Samantha Samreth, director of the McNair Scholars Program, is applauded by the University of Wisconsin Board of Regents in Madison on Friday, Feb. 8, after speaking and accepting a Diversity Award in the team category. Photo by Craig Schreiner.
Latoya Allen's career aspiration is to become a university professor with a research lab, contributing new knowledge to the world and mentoring young students like herself.
"I would use my position as a faculty member to reach out to other minority students who are interested in science, technology, engineering and mathematics, but aren't sure what careers to pursue," Allen said.
The senior biology major at the University of Wisconsin-Whitewater is on a clear path to that goal, thanks to her own initiative and an innovative program - the McNair Scholars Program - that has served as a strong foundation for her success.
On Friday, Feb. 8, the University of Wisconsin System Board of Regents will honor McNair at its Diversity Awards ceremony in Madison.
"The program is critical for UW-Whitewater because it has served to change perceptions of underrepresented multicultural students on our campus," said Samantha Samreth, director of the McNair Scholars Program.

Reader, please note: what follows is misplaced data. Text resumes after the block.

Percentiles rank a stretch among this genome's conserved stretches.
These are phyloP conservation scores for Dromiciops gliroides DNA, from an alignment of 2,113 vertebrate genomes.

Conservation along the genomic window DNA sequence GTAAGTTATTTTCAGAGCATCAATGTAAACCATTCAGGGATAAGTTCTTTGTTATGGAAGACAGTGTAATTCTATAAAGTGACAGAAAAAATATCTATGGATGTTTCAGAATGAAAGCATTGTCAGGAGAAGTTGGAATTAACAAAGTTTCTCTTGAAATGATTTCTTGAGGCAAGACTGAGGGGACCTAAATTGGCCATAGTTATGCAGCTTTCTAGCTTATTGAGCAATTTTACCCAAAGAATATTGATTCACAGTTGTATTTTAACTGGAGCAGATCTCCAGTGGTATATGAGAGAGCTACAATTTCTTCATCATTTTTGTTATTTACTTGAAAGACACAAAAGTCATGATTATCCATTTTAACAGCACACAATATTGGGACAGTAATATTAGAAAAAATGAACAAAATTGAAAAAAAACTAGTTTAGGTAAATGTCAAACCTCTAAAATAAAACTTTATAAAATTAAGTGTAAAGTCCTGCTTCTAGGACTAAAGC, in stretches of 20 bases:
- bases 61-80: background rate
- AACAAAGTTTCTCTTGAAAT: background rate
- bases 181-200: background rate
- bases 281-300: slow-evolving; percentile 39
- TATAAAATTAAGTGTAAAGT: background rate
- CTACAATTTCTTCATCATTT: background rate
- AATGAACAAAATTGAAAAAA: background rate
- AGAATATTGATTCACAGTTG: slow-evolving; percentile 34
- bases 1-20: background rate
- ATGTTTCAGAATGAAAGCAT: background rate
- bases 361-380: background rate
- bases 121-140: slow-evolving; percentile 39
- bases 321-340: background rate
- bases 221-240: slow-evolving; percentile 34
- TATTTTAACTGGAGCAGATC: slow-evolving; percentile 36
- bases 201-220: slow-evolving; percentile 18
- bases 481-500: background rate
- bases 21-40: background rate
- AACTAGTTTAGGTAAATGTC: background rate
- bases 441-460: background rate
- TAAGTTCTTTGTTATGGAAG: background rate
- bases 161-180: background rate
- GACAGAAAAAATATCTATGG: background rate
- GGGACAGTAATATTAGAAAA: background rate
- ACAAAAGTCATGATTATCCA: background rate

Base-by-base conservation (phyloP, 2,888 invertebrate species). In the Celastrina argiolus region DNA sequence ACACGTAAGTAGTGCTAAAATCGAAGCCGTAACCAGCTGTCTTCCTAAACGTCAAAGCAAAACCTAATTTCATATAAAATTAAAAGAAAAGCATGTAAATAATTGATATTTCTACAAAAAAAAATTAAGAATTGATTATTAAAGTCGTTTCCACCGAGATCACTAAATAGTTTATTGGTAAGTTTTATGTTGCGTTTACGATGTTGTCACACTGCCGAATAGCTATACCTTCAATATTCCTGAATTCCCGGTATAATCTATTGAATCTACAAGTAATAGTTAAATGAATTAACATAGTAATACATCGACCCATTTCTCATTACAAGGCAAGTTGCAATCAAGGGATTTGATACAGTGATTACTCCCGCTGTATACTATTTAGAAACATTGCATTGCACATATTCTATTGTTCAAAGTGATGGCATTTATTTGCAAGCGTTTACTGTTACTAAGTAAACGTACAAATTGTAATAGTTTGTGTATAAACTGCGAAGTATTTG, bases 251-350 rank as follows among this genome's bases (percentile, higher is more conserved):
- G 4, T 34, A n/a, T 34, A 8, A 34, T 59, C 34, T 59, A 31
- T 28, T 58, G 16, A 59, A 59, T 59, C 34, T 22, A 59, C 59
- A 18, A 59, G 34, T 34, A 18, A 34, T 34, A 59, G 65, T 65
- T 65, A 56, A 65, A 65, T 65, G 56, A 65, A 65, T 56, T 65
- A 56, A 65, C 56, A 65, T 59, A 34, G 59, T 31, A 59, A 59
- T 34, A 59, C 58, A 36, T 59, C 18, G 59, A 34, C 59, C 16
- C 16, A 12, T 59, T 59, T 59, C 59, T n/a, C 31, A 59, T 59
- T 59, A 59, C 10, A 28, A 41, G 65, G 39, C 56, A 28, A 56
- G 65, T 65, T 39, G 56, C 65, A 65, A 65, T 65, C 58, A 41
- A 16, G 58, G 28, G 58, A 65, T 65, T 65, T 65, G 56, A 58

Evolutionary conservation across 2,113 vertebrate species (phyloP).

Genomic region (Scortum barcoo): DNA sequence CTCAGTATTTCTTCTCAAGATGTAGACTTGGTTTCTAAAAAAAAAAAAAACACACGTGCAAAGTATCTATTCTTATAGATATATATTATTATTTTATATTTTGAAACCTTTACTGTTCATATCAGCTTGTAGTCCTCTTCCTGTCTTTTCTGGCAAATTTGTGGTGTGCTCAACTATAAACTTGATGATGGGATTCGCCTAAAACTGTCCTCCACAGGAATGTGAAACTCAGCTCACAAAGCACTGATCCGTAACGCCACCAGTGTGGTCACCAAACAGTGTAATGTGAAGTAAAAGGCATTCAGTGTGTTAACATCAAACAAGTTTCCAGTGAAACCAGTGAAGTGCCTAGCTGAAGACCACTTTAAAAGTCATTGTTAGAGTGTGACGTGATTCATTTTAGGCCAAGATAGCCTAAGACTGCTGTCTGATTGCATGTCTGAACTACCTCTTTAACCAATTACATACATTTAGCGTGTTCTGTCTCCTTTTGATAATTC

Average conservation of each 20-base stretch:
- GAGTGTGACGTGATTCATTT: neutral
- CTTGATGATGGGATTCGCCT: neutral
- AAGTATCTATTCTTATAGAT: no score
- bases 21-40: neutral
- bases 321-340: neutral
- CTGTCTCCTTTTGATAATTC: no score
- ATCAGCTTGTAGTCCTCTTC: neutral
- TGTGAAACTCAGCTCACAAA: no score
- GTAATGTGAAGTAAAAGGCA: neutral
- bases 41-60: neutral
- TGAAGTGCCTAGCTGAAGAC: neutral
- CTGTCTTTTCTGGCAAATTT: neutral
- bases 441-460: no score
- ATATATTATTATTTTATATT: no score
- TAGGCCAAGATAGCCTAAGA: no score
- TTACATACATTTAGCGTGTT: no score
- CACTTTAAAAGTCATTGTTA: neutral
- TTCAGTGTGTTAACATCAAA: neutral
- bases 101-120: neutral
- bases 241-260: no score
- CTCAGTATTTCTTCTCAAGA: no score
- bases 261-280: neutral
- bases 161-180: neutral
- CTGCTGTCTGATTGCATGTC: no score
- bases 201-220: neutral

Since 1992, the McNair Scholars Program has prepared multicultural, first-generation, and low-income students for graduate study and eventual careers as faculty members.
"It is critical for the state as a whole because McNair Scholars are more likely to enter science and technology disciplines, have careers that allow them to pay taxes at higher income levels and be qualified to serve in positions where they train the next generation of professionals," said Richard McGregory, assistant vice chancellor for multicultural affairs and student success.
Named for the astronaut Ronald E. McNair, McNair is a federal program funded at about 200 institutions across the United States and Puerto Rico by the U.S. Department of Education. The UW-Whitewater program provides educational and professional role models for students as well as enhanced preparation in writing, critical thinking, technology, research methodology, applied research and test taking.
A central feature of the program is the mentoring students receive from faculty members on their individual research projects, which they present at regional and national conferences.
Allen says the McNair program provided a powerful push to start her research into evolutionary questions. A recent project, under the mentorship of Associate Professor Kris Curran, looked at circadian rhythm gene expressions in African clawed frogs.
"It's an important topic because when there are disruptions in the gene expressions, developmental issues can happen," she said. "We're looking at how this can relate to mammals."
Allen, who will graduate from UW-Whitewater in May, was recently accepted to UW-Madison's biomedical sciences Ph.D. program and will start her studies this fall.
The McNair Scholars Program has graduated 99 percent of its participants (190 of 192), and more than 80 percent go on to graduate school.
Photo above left: Latoya Allen presents at Undergraduate Research Day at UW-Whitewater.